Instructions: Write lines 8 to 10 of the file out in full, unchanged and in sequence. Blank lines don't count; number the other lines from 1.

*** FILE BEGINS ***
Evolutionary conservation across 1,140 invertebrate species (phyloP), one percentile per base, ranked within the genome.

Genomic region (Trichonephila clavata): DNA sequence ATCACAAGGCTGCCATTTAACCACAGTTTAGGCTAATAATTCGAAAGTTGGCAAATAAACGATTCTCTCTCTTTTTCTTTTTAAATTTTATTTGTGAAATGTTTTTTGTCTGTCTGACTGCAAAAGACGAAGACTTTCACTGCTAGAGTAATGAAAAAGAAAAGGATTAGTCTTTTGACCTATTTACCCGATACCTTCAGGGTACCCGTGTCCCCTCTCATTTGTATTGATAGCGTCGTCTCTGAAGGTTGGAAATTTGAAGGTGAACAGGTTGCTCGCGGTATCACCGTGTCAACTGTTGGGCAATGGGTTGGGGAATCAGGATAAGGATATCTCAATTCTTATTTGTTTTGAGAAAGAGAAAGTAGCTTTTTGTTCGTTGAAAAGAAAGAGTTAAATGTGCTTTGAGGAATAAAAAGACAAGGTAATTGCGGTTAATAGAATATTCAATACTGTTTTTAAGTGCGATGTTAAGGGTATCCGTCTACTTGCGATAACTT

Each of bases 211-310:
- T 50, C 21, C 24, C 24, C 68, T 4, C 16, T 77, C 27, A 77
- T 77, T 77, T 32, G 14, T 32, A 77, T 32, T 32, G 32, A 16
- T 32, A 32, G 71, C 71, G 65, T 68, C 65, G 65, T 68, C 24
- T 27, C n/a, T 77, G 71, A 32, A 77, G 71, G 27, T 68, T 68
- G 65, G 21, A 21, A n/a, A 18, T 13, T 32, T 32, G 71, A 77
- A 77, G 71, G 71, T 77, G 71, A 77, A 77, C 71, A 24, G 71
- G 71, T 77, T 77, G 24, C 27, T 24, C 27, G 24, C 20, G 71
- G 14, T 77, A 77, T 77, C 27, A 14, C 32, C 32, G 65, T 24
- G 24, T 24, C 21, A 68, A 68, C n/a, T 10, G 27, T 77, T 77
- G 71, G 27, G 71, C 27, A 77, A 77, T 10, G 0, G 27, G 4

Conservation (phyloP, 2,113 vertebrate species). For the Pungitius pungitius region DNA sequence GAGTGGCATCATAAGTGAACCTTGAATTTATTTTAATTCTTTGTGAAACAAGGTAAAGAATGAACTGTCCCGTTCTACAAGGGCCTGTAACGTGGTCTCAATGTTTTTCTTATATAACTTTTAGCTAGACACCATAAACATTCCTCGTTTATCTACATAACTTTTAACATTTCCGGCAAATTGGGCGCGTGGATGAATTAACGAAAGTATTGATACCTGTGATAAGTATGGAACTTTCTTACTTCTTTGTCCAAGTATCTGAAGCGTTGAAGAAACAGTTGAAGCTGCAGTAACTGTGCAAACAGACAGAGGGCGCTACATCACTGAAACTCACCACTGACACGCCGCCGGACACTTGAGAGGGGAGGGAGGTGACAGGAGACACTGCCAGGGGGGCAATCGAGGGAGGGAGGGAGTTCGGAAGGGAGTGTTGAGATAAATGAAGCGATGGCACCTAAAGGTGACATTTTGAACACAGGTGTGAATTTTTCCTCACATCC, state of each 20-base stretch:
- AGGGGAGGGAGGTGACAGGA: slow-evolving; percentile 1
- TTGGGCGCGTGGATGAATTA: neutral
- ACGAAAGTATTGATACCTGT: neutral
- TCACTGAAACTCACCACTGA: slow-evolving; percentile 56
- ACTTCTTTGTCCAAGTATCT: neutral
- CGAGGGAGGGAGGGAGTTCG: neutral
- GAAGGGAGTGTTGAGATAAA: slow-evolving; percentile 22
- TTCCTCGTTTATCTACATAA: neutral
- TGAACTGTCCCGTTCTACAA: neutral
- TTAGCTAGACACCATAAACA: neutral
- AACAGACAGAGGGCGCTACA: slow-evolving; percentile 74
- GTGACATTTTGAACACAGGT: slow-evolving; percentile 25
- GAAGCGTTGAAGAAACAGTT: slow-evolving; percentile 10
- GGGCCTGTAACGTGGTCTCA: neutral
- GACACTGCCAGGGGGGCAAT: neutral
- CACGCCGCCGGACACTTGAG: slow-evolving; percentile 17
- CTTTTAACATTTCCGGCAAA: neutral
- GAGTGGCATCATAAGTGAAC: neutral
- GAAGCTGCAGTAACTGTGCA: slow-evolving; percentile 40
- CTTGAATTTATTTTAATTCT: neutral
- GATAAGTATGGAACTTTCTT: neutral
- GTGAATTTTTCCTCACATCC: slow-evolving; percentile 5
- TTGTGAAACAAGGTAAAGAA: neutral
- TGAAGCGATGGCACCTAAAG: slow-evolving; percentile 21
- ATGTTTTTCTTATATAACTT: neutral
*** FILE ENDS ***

- G 65, G 21, A 21, A n/a, A 18, T 13, T 32, T 32, G 71, A 77
- A 77, G 71, G 71, T 77, G 71, A 77, A 77, C 71, A 24, G 71
- G 71, T 77, T 77, G 24, C 27, T 24, C 27, G 24, C 20, G 71